Postscript: Hollywood’s Leading Man
By Kent Schuelke
Cary Grant left the world in the same fashion as he lived—quietly. Within 48 hours of the 82-year-old actor’s death on November 29th from a massive stroke in Davenport, Iowa, his remains had been flown to California and cremated. No funeral, no memorial service. That’s how Grant wanted it. Outside of his illustrious movie career, spanning 72 films, Grant shunned the spotlight, seldom giving interviews.
Born Archibald Leach in Bristol, England in 1904, Grant came to the United States in his early teens as a performer in a traveling acrobatic troupe. His talents led him to the Broadway stage, where he performed in musicals. A movie contract with MGM soon followed. To many critics, the debonair Grant was the greatest comedian in the history of cinema. Along with Howard Hawks, George Cukor, and Frank Capra, he helped invent the “screwball comedy.” With his sweeping charm, clipped accent and impeccable timing, he lit up some of Hollywood’s greatest comedies, including Bringing Up Baby, Topper, The Awful Truth, and The Philadelphia Story. In those films, he costarred with many of Hollywood’s leading ladies: Katharine Hepburn, Marilyn Monroe, Mae West, Ingrid Bergman, and Grace Kelly. But probably Grant’s most important collaborator was Alfred Hitchcock, with whom he made North by Northwest, Notorious, and To Catch a Thief.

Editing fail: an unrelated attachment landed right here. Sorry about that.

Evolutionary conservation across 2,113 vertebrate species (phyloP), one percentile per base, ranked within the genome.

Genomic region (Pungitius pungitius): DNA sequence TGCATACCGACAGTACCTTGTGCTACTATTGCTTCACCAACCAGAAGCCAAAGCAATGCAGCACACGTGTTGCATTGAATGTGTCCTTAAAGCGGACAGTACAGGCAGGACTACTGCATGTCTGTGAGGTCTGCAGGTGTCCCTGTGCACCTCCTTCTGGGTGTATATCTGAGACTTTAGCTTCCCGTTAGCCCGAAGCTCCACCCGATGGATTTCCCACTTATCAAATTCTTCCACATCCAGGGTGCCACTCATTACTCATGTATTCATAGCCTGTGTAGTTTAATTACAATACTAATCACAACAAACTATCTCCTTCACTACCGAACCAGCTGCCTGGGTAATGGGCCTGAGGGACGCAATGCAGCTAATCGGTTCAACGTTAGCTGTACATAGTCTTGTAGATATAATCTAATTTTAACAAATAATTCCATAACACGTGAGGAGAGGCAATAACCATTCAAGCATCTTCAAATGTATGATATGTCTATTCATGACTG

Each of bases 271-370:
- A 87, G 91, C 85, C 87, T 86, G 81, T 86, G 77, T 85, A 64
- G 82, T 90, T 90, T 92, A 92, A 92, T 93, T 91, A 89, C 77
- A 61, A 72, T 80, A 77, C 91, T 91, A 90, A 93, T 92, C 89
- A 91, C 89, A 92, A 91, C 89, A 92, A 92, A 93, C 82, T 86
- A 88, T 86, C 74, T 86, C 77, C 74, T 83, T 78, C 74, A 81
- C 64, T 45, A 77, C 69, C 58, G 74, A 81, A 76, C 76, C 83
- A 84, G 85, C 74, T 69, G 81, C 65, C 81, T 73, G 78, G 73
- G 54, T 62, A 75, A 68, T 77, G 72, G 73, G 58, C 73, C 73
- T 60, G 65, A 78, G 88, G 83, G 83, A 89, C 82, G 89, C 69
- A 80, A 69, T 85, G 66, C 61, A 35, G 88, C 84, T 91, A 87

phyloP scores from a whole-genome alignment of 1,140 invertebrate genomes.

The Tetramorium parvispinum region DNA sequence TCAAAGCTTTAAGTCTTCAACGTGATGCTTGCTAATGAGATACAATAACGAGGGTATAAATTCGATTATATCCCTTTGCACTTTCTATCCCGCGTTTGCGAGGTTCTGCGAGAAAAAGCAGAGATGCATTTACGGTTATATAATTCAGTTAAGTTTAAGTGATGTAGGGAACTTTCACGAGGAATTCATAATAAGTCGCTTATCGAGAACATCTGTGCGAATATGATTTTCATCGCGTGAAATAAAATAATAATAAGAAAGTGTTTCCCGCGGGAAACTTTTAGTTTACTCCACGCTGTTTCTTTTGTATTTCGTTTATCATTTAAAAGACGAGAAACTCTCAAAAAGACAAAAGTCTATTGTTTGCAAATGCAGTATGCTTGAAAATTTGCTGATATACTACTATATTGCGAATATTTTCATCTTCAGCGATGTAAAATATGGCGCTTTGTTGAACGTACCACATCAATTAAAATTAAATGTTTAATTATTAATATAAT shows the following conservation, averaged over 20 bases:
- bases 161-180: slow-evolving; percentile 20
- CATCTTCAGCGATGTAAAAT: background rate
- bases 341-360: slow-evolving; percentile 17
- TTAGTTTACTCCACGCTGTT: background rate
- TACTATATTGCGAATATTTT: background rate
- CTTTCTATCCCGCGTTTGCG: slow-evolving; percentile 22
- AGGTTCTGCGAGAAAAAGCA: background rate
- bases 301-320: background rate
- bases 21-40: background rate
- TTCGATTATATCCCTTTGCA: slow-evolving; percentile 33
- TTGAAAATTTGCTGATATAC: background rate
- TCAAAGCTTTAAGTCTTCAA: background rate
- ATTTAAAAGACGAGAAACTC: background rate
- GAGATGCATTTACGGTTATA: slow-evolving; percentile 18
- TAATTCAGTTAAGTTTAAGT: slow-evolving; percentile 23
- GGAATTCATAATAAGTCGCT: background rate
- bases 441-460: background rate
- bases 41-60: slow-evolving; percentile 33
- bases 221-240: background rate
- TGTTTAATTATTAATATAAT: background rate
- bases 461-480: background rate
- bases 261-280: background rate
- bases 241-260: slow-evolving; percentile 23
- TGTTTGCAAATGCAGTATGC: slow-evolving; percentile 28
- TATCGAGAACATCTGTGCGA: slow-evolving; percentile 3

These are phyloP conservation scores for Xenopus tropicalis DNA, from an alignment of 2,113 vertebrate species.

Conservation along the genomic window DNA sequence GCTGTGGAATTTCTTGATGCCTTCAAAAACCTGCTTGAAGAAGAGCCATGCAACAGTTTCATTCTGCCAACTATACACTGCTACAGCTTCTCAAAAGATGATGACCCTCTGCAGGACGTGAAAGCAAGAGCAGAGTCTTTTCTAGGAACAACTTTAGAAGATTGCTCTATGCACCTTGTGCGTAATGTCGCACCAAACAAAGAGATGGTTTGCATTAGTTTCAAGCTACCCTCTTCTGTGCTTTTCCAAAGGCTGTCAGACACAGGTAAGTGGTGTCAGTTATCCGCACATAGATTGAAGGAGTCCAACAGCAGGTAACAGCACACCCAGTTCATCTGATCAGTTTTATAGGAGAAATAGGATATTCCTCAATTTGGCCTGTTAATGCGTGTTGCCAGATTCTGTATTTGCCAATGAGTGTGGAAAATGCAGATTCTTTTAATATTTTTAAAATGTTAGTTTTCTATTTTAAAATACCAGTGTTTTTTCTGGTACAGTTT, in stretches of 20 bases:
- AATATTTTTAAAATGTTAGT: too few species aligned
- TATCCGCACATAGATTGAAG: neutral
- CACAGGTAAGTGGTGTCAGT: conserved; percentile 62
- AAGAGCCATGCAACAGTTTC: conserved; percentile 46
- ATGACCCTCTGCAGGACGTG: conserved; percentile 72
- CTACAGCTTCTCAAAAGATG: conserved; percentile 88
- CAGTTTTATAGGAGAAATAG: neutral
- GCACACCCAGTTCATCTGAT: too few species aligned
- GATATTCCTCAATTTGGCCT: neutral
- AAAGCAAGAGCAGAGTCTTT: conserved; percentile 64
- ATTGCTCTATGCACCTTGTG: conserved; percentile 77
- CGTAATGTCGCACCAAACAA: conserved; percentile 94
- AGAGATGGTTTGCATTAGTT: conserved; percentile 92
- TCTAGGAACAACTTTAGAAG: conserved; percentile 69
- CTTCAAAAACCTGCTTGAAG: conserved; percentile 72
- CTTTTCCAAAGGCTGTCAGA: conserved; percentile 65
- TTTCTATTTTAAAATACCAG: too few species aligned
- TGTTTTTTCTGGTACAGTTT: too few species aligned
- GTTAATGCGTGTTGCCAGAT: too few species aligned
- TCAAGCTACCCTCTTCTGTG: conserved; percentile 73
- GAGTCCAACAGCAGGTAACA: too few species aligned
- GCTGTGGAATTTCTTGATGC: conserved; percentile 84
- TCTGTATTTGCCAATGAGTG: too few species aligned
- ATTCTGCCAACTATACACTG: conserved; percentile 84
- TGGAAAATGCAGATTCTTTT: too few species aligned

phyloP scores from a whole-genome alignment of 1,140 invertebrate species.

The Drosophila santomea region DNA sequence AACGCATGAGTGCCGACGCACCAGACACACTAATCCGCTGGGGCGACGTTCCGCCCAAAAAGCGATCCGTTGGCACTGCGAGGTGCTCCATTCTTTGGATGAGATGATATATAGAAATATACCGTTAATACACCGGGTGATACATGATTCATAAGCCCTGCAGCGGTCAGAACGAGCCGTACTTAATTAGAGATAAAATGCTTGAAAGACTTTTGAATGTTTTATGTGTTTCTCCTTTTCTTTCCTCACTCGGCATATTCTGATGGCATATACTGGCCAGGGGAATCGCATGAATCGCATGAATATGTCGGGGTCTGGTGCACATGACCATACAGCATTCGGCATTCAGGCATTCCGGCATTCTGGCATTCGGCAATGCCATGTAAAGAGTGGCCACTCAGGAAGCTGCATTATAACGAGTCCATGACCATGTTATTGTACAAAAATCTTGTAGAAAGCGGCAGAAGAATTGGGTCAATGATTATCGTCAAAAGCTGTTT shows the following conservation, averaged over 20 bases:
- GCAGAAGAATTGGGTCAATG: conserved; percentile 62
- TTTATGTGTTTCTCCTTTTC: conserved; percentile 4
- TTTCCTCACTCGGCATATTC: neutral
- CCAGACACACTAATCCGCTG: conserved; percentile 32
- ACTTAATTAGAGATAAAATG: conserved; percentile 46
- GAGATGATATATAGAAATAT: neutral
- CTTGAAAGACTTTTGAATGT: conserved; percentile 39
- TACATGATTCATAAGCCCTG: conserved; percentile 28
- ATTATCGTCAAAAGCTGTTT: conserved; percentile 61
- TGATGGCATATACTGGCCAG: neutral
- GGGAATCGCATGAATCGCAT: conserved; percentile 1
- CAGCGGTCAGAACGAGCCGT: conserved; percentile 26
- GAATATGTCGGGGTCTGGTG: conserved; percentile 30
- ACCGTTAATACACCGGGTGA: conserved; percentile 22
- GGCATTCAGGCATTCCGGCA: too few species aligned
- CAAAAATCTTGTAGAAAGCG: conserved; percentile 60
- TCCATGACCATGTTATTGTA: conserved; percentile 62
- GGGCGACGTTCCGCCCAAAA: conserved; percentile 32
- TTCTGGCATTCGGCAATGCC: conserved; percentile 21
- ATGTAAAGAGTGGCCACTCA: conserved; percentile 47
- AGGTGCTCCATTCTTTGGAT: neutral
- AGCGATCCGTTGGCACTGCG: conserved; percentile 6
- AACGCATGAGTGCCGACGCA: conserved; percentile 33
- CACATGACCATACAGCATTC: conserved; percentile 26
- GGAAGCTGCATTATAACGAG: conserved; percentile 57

Retiring from cinema in 1966, Grant spent the rest of his days in business, on the board of directors in at MGM and Faberge Cosmetics. He enjoyed his privacy, but his marriages—to Virginia Cherrill, Barbara Hutton, Betsy Drake, Dyan Cannon, and Barbara Harris—and his four divorces, brought him unwanted and unflattering publicity. In spite of such controversies, the public always loved Cary Grant.
This interview with Mr. Grant was done four months before his death. He did the interview in connection with a film tribute in his honor at the University of Iowa in Iowa City. This is one of the last public conversations with a legend.